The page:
How well do GCMs represent low-frequency rainfall variability?

Rocheta, E., M. Sugiyanto, F. Johnson, J.P. Evans and A. Sharma
Water Resources Research, 50(3), 2108-2123, doi: 10.1002/2012WR013085, 2013.


General circulation models (GCMs) provide reliable simulations of global and continental scale atmospheric variables, yet have limited skill in simulating variables important for water resource management at regional to catchment scales. GCM simulations suffer from a range of uncertainties leading to transient (changing over time) and systemic (consistent over time) biases in the output when compared to observed records. An important GCM bias in managing water resources infrastructure is the under-representation of interannual variability, or persistence, a characteristic central to the simulation of floods and droughts. This study presents a performance metric, the aggregated persistence score (APS), which is used to assess the reliability of GCMs in simulating precipitation persistence. The APS identifies regions where GCMs poorly represent the amount of interannual variability seen in the observed precipitation. This study calculated the APS at monthly aggregations for GCM precipitation as well as GCM precipitation that was bias corrected to better represent low-frequency variability. It was found that there were (1) large spatial variations in the skill of GCMs to capture observed rainfall persistence, (2) widespread under-simulation of rainfall persistence characteristics in GCMs, and (3) substantial improvement in rainfall persistence after applying bias correction.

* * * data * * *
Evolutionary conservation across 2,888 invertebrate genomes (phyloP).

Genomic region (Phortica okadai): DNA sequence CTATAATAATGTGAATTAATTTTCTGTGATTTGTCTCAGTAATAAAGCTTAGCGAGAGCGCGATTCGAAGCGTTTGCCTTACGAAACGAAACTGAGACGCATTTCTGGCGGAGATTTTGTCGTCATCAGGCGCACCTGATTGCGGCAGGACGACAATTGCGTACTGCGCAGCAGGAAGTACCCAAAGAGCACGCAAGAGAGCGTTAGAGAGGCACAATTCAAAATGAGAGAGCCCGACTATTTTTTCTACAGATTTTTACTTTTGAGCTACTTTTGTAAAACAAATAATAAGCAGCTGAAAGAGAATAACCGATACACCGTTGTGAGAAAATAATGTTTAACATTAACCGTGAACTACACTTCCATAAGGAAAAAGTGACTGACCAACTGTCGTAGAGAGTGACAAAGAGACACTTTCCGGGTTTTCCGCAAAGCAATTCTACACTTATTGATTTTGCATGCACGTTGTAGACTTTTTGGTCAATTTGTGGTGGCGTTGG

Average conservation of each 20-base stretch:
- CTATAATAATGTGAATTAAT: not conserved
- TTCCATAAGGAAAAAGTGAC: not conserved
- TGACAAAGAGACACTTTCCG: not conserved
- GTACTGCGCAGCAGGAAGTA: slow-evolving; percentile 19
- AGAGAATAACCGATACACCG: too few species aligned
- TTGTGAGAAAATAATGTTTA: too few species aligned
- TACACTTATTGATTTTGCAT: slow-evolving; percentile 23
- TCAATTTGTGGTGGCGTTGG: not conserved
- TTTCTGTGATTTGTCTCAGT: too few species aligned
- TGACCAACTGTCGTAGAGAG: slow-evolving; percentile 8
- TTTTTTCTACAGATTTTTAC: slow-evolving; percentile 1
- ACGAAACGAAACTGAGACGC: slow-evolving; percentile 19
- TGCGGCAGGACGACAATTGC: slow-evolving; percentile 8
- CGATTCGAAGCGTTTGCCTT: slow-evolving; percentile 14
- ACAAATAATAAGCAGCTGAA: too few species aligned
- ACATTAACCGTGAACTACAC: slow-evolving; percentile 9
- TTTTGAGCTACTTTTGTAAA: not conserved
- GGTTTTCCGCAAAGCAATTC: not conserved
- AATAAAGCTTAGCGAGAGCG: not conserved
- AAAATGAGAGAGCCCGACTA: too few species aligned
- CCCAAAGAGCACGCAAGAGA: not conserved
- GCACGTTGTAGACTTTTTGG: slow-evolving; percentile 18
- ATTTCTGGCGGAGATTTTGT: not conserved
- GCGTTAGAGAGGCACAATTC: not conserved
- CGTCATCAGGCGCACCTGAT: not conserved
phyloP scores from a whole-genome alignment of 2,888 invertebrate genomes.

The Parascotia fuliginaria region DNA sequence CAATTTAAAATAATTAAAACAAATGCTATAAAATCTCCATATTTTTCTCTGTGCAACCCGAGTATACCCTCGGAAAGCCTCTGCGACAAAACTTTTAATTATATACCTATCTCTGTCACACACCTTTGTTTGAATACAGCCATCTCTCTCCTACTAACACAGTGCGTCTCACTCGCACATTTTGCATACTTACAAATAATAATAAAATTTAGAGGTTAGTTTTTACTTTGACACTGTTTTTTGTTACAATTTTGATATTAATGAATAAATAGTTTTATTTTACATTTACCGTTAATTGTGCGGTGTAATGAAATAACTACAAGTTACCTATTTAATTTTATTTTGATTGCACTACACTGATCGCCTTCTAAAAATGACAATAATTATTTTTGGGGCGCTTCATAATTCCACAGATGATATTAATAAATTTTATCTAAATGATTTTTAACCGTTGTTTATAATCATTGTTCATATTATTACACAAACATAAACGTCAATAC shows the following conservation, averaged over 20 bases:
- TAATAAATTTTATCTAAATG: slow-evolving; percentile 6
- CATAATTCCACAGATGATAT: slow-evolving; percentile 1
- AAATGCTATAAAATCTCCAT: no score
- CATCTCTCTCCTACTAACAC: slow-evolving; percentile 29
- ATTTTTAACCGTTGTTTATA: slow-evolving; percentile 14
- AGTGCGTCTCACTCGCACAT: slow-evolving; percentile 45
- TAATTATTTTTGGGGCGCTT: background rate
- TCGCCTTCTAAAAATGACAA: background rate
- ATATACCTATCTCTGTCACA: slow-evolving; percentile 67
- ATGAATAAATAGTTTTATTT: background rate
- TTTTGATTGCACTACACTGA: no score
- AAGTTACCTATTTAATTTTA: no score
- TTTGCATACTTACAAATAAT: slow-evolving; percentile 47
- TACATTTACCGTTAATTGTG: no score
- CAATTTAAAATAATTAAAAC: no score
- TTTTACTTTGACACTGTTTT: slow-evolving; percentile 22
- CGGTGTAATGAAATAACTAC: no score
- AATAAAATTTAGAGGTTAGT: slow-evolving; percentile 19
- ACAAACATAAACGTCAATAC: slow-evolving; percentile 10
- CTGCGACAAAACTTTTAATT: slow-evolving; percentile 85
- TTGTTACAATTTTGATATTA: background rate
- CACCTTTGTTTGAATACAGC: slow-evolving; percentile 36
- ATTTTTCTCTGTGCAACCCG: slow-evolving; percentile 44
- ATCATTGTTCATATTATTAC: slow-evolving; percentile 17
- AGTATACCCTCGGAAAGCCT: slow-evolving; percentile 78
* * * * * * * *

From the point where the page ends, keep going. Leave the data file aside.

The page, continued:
Key Figure

Figure 9. Equally weighted multimodel mean APS for (a) GCM and (b) GCM_NBC. Stippling indicates regions of statistically significant observed persistence at the 90% level. ‘‘Abs’’ represents the absolute value of the APS, and ‘‘Pos’’ and ‘‘Neg’’ represent the positive and negative components of the APS.

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